2. The graph of a linear equation has no points in Quadrants I and II. What must the slope of this line be
1.1 Interval Notation
1.5 Problem Solving and using Formula
Mystery Number
1) A T.V is on sale for 80% of the original price. It cost's $400 on sale. What is the original
price ?
2) A coat is on sale for 20% o the original price. The sel
"-00 T-Mobile LTE
< Inbox (3)
12:11 PM
cfw_E 1 IF 3396:]-
AV
IUUEI? EI'L II-OEI- HM
Early College Initiative at Hunter College
Student Class Schedule
Kyoroh Soinvr'lus
TUESDMr VI'EDI-IESDiIh'r THURSDAY FRIDMr
Open
Recreation
HS G
MATH 101 PROBLEM SESSION #7
Section 5.5
1. Explain why a perfect square trinomial cannot have a negative last term.
2. If you have the choice of factoring a polynomial as the difference of two squares or as the difference of two cubes,
which do you do fir
MATH 101 PROBLEM SESSION #8
Section 6.1
3b a
a 3b
to an answer of
. Are the two answers the same?
2b a
a 2b
2. In which parts can you divide out the 4s?
4x 4 y
4x 4 y
4x
4 x
4x
b.
c.
d.
e.
a.
4 4y
4 y
x4
4a 4b
4z
1. A student compares an answer of
3. Sinc
MATH 101 PROBLEM SESSION #9
Section 6.6
1
1
and 5x = 9x are equivalent equations and give a reason for your decision.
5x 9 x
1
1
(b)
Can we just multiply both sides of
by the LCD?
5x 9 x
2. Explain why is it necessary to check the solutions of a rational
Discrete Mathematics for Computer Scientists
Big O Notation
Big O Denition
Denition
Given two functions f : R R and g : R R, we say that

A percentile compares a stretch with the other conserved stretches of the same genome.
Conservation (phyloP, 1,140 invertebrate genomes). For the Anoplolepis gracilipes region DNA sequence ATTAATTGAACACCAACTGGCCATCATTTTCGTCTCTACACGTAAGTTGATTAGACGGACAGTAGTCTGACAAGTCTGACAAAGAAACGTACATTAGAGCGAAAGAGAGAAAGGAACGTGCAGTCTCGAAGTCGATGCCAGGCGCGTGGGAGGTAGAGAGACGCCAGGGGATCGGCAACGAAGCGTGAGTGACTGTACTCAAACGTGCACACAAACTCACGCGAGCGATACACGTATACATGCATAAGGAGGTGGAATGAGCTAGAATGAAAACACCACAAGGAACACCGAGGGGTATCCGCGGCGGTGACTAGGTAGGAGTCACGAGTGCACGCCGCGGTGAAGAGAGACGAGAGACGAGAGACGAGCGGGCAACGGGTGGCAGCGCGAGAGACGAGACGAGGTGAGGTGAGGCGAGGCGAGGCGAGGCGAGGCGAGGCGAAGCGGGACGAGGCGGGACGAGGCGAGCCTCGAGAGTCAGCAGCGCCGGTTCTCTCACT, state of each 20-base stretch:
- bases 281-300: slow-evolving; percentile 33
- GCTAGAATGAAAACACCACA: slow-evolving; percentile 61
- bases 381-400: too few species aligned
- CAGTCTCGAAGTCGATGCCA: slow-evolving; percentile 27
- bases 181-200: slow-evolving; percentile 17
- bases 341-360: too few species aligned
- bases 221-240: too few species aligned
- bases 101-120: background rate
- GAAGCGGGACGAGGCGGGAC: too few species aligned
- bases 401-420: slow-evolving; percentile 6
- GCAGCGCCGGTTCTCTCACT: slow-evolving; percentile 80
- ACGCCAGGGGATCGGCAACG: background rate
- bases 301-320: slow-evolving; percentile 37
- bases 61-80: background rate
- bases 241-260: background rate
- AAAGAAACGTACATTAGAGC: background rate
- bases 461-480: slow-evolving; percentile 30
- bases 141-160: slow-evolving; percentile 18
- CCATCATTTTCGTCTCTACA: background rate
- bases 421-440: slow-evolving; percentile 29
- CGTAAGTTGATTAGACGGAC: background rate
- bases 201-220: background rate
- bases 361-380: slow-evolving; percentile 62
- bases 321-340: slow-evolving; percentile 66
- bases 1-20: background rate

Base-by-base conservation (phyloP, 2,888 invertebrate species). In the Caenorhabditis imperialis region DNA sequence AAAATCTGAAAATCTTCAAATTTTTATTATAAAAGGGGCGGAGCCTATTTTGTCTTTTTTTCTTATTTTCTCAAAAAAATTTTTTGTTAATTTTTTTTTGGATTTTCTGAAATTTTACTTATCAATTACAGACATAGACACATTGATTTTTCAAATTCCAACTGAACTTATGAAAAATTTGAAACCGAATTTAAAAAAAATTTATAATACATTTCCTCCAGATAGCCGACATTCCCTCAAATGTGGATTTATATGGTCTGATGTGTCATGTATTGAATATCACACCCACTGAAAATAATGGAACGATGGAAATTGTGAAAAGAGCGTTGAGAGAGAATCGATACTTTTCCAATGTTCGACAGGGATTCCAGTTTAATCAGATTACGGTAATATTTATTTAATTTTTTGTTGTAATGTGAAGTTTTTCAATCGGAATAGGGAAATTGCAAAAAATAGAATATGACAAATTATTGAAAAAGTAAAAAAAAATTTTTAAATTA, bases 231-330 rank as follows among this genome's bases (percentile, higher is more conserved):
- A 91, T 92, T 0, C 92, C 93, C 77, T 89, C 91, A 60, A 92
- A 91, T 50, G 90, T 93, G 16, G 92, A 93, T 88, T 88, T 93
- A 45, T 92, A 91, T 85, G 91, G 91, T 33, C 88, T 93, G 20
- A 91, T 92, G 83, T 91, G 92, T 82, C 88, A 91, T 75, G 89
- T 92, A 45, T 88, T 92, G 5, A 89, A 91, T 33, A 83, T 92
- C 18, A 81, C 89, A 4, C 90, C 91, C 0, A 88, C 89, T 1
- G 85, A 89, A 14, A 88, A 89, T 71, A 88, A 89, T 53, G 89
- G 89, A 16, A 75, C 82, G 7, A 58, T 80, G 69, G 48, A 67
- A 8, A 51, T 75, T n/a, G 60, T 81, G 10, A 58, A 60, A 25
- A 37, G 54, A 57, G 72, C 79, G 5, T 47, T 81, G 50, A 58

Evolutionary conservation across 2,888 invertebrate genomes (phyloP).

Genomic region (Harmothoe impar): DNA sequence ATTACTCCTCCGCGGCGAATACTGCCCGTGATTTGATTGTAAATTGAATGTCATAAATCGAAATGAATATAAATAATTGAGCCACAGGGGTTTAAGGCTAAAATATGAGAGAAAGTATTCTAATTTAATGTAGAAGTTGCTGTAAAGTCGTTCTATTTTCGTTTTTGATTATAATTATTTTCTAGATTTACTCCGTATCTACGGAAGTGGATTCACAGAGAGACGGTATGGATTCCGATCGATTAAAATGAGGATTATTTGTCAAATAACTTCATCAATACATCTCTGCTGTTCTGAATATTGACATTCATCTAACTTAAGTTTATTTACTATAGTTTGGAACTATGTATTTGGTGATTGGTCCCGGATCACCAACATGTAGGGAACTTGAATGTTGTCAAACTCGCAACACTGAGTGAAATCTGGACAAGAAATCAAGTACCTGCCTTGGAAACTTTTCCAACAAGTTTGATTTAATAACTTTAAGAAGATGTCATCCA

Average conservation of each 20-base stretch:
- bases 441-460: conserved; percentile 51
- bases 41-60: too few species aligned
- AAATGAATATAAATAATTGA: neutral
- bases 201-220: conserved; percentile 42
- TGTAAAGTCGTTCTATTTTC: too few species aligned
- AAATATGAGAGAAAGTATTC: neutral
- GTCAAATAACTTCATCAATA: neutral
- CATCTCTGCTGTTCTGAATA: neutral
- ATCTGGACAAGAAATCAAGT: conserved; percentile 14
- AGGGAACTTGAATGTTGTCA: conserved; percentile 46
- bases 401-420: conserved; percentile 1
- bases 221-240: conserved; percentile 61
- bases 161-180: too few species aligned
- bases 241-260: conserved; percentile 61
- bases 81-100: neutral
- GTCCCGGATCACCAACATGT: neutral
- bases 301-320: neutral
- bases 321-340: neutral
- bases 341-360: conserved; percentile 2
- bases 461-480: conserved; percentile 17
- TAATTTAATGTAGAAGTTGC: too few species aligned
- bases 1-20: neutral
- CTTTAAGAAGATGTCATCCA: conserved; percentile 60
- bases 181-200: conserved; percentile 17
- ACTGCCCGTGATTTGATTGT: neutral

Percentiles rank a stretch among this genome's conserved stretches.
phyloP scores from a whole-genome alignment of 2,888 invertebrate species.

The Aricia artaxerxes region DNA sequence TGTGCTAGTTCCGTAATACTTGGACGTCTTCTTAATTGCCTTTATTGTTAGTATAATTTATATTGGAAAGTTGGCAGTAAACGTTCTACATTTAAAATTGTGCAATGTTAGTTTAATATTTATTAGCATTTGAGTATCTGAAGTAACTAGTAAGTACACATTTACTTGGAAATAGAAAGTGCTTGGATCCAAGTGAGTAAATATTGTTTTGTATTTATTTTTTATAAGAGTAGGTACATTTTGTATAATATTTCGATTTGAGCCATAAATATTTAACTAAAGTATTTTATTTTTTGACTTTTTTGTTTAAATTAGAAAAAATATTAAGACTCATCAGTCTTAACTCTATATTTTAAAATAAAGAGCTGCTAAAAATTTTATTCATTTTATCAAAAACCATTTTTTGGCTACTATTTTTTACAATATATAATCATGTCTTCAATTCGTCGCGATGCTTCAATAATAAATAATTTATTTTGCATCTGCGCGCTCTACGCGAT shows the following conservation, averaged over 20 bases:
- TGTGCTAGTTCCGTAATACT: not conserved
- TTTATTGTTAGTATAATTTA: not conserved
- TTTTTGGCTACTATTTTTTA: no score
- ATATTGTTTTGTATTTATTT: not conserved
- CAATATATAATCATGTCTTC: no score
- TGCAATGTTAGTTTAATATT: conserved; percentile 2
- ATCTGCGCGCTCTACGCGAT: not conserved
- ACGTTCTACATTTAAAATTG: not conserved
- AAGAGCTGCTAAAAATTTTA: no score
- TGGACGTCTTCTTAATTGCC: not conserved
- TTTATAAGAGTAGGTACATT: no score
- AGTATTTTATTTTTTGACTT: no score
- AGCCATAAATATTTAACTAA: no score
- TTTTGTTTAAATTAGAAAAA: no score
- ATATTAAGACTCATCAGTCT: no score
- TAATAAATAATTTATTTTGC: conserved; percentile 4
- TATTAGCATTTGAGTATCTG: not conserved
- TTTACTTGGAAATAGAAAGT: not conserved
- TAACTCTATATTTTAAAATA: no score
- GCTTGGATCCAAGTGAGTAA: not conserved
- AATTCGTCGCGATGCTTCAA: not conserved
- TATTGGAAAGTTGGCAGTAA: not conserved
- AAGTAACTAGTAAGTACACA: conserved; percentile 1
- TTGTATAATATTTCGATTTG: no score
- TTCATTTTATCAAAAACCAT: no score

f = O(g) if there are positive numbers no and c such that
f(x)
for every x
c g(x)
n0 .
Write using the standard notati
Recursion Trees.
Computational Growth
Example: binary search
Divide and Conquer
Algorithms
Merge sort
Recursion Trees
Order of Growth
Time Complexity
Oliev has chosen a number x between 1 and n (Oliev is a computer).
We are allowed to ask Oliev only two t
Conditioning
Tree diagrams
Bayes Formula
Discrete Mathematics for Computer Scientists
Conditional Probability and Independence
c 2015 by Felisa J. Vzquez-Abad
Independence
Conditioning
Tree diagrams
Bayes Formula
Independence
Previously, on CSCI 150.
Samp
Renaissance
Statistical Theory
Statistics Timeline
Discrete Mathematics for Computer Scientists
Brief History of Statistics
c 2010 by Felisa J. Vzquez-Abad
Renaissance
Statistical Theory
Statistics Timeline
Renaissance
Venice and Florence. XV Century: Gre
Pigeonhole Principle.
Bijection. Inclusion-Exclusion.
Double Counting
A typical situation
The Pigeonhole
Principle
Inclusion-Exclusion
BIjection
Double Counting
A drawer in a dark room contains red socks, green socks, and blue
socks. How many socks must y
Random Variables
Bernoulli
Independent Trials Process
Bernoulli Trials
Binomial
Discrete Mathematics for Computer Scientists
Probability Theory
Random Variables and Processes
c
2014
by Felisa J. Vzquez-Abad
Geometric
Random Variables
Bernoulli
Independent
Sets. Ordered pairs.
Sets
Sets
Ordered pair
Relations
Equivalence Relation
The set theory is a branch of mathematical logic
that was created by Georg Cantor in 1870s.
Functions
Bijection
Def. A set is a unordered collection of objects being
regarded as a
Expectation
Linearity
Variance
Independence
Binomial Distribtuion
Geometric Distribution
Conditional Expectation
Discrete Mathematics for Computer Scientists
Probability Theory
Expectation
c 2014 by Felisa J. Vzquez-Abad
a
Expectation
Linearity
Variance
I